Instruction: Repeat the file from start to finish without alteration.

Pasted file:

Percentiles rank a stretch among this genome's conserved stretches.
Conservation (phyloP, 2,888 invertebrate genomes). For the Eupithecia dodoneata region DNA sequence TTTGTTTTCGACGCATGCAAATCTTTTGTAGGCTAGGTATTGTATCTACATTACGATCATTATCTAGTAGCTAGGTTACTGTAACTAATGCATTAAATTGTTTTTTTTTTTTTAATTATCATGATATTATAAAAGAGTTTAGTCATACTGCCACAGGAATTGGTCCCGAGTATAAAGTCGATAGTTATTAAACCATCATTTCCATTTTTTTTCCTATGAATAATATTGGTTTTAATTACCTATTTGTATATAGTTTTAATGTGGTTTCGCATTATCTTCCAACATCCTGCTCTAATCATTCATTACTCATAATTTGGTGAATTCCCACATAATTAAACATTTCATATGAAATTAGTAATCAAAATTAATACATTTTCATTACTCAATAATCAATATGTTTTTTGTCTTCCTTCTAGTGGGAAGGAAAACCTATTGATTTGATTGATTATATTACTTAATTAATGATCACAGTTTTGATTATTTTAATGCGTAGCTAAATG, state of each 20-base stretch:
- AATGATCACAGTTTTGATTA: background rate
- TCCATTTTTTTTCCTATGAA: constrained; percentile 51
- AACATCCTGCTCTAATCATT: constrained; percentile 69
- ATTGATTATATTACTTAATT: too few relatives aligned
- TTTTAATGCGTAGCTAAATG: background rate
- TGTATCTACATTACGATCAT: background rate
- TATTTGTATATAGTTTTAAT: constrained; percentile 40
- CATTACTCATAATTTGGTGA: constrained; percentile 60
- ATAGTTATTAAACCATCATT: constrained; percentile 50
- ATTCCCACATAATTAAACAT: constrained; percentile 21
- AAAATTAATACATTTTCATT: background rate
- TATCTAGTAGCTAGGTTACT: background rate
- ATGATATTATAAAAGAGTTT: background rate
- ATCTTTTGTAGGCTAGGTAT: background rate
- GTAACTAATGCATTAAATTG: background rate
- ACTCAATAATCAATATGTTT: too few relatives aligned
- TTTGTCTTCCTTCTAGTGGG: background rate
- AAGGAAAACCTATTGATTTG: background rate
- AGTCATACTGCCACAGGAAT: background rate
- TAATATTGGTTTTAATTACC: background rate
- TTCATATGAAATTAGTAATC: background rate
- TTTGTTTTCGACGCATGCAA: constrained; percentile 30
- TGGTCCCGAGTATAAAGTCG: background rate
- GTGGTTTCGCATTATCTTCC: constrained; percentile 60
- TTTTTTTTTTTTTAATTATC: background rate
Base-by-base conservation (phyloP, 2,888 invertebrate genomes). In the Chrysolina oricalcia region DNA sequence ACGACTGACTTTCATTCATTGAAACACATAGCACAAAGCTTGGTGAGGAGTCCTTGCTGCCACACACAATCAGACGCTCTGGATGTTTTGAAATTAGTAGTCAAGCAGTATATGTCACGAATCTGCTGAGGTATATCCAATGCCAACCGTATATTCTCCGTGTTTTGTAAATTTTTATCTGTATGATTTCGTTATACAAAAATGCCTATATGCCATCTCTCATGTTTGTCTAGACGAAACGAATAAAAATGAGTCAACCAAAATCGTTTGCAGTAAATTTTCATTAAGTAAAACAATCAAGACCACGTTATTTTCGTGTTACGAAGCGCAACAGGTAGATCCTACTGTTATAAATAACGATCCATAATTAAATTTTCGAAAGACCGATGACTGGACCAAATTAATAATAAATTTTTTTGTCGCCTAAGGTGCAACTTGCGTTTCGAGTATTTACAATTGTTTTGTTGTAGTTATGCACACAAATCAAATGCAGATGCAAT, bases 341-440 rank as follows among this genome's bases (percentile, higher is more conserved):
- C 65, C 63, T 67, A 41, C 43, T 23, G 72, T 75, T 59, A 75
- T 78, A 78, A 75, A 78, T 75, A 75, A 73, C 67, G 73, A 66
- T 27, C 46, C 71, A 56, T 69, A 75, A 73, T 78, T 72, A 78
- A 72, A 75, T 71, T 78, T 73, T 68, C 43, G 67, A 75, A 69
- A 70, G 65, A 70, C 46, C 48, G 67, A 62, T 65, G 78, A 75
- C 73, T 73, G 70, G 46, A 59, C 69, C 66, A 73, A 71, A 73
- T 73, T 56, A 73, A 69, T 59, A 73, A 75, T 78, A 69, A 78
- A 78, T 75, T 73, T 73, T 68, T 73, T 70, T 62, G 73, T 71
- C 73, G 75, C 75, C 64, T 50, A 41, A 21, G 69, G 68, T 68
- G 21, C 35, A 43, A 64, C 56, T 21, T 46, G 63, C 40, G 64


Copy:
Percentiles rank a stretch among this genome's conserved stretches.
Conservation (phyloP, 2,888 invertebrate genomes). For the Eupithecia dodoneata region DNA sequence TTTGTTTTCGACGCATGCAAATCTTTTGTAGGCTAGGTATTGTATCTACATTACGATCATTATCTAGTAGCTAGGTTACTGTAACTAATGCATTAAATTGTTTTTTTTTTTTTAATTATCATGATATTATAAAAGAGTTTAGTCATACTGCCACAGGAATTGGTCCCGAGTATAAAGTCGATAGTTATTAAACCATCATTTCCATTTTTTTTCCTATGAATAATATTGGTTTTAATTACCTATTTGTATATAGTTTTAATGTGGTTTCGCATTATCTTCCAACATCCTGCTCTAATCATTCATTACTCATAATTTGGTGAATTCCCACATAATTAAACATTTCATATGAAATTAGTAATCAAAATTAATACATTTTCATTACTCAATAATCAATATGTTTTTTGTCTTCCTTCTAGTGGGAAGGAAAACCTATTGATTTGATTGATTATATTACTTAATTAATGATCACAGTTTTGATTATTTTAATGCGTAGCTAAATG, state of each 20-base stretch:
- AATGATCACAGTTTTGATTA: background rate
- TCCATTTTTTTTCCTATGAA: constrained; percentile 51
- AACATCCTGCTCTAATCATT: constrained; percentile 69
- ATTGATTATATTACTTAATT: too few relatives aligned
- TTTTAATGCGTAGCTAAATG: background rate
- TGTATCTACATTACGATCAT: background rate
- TATTTGTATATAGTTTTAAT: constrained; percentile 40
- CATTACTCATAATTTGGTGA: constrained; percentile 60
- ATAGTTATTAAACCATCATT: constrained; percentile 50
- ATTCCCACATAATTAAACAT: constrained; percentile 21
- AAAATTAATACATTTTCATT: background rate
- TATCTAGTAGCTAGGTTACT: background rate
- ATGATATTATAAAAGAGTTT: background rate
- ATCTTTTGTAGGCTAGGTAT: background rate
- GTAACTAATGCATTAAATTG: background rate
- ACTCAATAATCAATATGTTT: too few relatives aligned
- TTTGTCTTCCTTCTAGTGGG: background rate
- AAGGAAAACCTATTGATTTG: background rate
- AGTCATACTGCCACAGGAAT: background rate
- TAATATTGGTTTTAATTACC: background rate
- TTCATATGAAATTAGTAATC: background rate
- TTTGTTTTCGACGCATGCAA: constrained; percentile 30
- TGGTCCCGAGTATAAAGTCG: background rate
- GTGGTTTCGCATTATCTTCC: constrained; percentile 60
- TTTTTTTTTTTTTAATTATC: background rate
Base-by-base conservation (phyloP, 2,888 invertebrate genomes). In the Chrysolina oricalcia region DNA sequence ACGACTGACTTTCATTCATTGAAACACATAGCACAAAGCTTGGTGAGGAGTCCTTGCTGCCACACACAATCAGACGCTCTGGATGTTTTGAAATTAGTAGTCAAGCAGTATATGTCACGAATCTGCTGAGGTATATCCAATGCCAACCGTATATTCTCCGTGTTTTGTAAATTTTTATCTGTATGATTTCGTTATACAAAAATGCCTATATGCCATCTCTCATGTTTGTCTAGACGAAACGAATAAAAATGAGTCAACCAAAATCGTTTGCAGTAAATTTTCATTAAGTAAAACAATCAAGACCACGTTATTTTCGTGTTACGAAGCGCAACAGGTAGATCCTACTGTTATAAATAACGATCCATAATTAAATTTTCGAAAGACCGATGACTGGACCAAATTAATAATAAATTTTTTTGTCGCCTAAGGTGCAACTTGCGTTTCGAGTATTTACAATTGTTTTGTTGTAGTTATGCACACAAATCAAATGCAGATGCAAT, bases 341-440 rank as follows among this genome's bases (percentile, higher is more conserved):
- C 65, C 63, T 67, A 41, C 43, T 23, G 72, T 75, T 59, A 75
- T 78, A 78, A 75, A 78, T 75, A 75, A 73, C 67, G 73, A 66
- T 27, C 46, C 71, A 56, T 69, A 75, A 73, T 78, T 72, A 78
- A 72, A 75, T 71, T 78, T 73, T 68, C 43, G 67, A 75, A 69
- A 70, G 65, A 70, C 46, C 48, G 67, A 62, T 65, G 78, A 75
- C 73, T 73, G 70, G 46, A 59, C 69, C 66, A 73, A 71, A 73
- T 73, T 56, A 73, A 69, T 59, A 73, A 75, T 78, A 69, A 78
- A 78, T 75, T 73, T 73, T 68, T 73, T 70, T 62, G 73, T 71
- C 73, G 75, C 75, C 64, T 50, A 41, A 21, G 69, G 68, T 68
- G 21, C 35, A 43, A 64, C 56, T 21, T 46, G 63, C 40, G 64